« AnteriorContinuar »
was once a traditionary report that he translated it for Dodsley's Preceptor. But internal evidence may be more safely relied on in the case of Dr. Johnson than of almost any other writer, and in this article it is impossible to discover the most distant resemblance to his style, nor has any of his biographers attributed it to him. The truth is, it was translated by Mr. Spence, first published in the third volume of Dodsley’s Museum, in 1747, and copied into the
Preceptor the following year. To fill up the space occupied by this article, I have supplied five papers of the ADVENTURER, hitherto omitted by the mistake of Sir John Hawkins, the first collector of Dr. Johnson's works. I have also added such of Dr. Johnson's DEDICATIONs as have been yet discovered, one or two of which Mr. Boswell overlooked or rejected. Among these is the Dedication to the Parliament, of a book entitled, “The Evangelical History of Jesus Christ.” Mr. Boswell cannot allow that Dr. Johnson wrote this, because “he was no croaker, no declaimer against the times.” This, however, is contradicted by the tenour of some of Dr. Johnson's writings before the present reign, and even by some of those conversations which Mr. Boswell has collected. The article is as evidently Johnsonian as any which have been attributed to him from internal evidence; and it was copied into the Literary Journal while he was the editor of that publication. His other DEDICATIONs have been so long considered as models of courtly address,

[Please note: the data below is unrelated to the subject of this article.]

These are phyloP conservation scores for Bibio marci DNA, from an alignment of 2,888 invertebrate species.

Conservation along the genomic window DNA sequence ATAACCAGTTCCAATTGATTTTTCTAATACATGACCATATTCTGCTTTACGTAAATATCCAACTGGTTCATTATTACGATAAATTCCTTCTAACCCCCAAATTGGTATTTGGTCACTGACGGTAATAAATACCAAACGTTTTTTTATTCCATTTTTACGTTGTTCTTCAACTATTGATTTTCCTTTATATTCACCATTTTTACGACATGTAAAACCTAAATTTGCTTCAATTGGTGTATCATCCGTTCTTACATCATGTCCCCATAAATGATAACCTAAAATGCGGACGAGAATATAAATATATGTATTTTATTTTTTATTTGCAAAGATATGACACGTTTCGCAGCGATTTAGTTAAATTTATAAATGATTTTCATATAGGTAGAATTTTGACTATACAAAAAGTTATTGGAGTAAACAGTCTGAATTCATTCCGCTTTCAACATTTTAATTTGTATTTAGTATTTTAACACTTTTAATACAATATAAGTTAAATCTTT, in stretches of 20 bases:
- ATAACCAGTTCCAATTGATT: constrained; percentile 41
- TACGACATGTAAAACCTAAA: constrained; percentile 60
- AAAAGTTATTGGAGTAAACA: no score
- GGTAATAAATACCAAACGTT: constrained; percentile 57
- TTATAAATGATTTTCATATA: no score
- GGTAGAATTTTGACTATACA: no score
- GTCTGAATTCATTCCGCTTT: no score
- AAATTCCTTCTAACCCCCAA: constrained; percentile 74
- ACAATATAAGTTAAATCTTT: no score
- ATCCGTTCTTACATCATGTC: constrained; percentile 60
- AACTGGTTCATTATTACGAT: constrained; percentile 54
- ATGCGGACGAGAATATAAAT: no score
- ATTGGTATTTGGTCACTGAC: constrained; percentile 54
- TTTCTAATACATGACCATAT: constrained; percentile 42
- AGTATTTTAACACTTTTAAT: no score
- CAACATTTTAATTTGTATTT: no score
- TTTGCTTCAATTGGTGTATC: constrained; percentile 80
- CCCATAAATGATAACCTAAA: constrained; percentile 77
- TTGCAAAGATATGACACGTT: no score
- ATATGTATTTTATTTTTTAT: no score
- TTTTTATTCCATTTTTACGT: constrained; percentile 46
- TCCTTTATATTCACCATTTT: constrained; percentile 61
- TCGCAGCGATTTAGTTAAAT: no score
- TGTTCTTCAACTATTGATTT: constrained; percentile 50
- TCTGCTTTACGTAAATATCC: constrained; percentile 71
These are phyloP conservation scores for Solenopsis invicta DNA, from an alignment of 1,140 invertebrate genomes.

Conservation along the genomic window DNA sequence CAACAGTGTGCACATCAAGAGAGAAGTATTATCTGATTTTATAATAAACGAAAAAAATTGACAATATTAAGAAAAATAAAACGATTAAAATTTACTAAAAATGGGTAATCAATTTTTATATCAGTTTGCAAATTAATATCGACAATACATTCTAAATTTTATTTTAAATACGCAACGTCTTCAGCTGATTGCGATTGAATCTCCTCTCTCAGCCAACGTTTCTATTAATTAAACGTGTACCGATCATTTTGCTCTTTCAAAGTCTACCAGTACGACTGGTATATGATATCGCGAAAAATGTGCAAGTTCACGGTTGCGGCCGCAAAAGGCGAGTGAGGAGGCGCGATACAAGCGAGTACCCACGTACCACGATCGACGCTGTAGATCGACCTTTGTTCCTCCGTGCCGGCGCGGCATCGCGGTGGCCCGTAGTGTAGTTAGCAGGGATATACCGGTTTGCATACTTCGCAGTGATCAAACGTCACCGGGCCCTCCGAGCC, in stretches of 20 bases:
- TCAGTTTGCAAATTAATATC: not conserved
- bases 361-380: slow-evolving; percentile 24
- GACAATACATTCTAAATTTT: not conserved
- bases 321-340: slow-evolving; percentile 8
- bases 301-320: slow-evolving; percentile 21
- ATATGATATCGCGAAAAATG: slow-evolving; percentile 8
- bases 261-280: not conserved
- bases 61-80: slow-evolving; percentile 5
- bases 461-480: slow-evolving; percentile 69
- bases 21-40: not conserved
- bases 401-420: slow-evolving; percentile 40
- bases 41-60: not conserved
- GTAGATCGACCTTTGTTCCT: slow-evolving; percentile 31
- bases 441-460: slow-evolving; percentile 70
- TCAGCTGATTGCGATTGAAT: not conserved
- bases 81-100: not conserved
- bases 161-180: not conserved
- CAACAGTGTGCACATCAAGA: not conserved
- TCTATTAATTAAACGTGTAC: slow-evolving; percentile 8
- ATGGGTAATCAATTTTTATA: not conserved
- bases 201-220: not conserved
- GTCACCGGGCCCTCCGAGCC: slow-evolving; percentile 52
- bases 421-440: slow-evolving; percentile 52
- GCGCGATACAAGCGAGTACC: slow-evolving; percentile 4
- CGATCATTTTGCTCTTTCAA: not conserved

address, that no apology seems necessary for this
FIRST Volu ME.
Verses, written at the Request of a Gentleman to
Translation of some Lines at the end of Baretti's